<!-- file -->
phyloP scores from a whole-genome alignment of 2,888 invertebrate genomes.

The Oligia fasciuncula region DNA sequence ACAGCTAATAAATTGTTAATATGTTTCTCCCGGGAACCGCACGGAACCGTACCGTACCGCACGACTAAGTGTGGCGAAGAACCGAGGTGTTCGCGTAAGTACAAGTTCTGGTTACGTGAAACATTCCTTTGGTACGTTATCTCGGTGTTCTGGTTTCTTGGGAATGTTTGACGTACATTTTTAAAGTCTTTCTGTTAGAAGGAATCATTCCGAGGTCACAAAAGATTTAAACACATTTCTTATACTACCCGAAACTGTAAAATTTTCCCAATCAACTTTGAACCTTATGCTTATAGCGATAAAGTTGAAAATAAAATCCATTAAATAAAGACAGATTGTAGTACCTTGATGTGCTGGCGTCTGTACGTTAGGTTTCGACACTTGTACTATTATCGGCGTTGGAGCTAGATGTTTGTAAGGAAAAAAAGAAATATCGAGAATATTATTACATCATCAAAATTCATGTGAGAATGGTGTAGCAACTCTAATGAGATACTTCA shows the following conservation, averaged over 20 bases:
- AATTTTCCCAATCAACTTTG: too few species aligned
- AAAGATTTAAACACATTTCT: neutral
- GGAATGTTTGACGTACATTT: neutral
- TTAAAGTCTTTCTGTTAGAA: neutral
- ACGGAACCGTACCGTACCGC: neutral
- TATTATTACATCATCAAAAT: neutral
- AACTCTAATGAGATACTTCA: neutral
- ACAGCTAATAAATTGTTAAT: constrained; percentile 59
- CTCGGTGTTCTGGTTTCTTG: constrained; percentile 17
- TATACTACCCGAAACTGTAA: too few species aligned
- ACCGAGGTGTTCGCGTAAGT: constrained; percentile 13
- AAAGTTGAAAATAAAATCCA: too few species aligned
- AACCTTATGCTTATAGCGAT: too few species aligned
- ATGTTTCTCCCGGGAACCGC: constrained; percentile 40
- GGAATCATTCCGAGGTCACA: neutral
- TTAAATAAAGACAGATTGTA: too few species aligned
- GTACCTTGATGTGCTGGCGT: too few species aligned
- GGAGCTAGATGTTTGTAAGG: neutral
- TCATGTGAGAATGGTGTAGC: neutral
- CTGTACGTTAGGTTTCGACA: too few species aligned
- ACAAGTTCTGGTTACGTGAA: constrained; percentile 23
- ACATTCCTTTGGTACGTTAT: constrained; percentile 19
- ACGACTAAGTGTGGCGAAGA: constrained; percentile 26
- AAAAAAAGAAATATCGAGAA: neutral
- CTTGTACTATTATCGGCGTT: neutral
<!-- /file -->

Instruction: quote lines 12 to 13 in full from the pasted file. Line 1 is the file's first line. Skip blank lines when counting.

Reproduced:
- TATACTACCCGAAACTGTAA: too few species aligned
- ACCGAGGTGTTCGCGTAAGT: constrained; percentile 13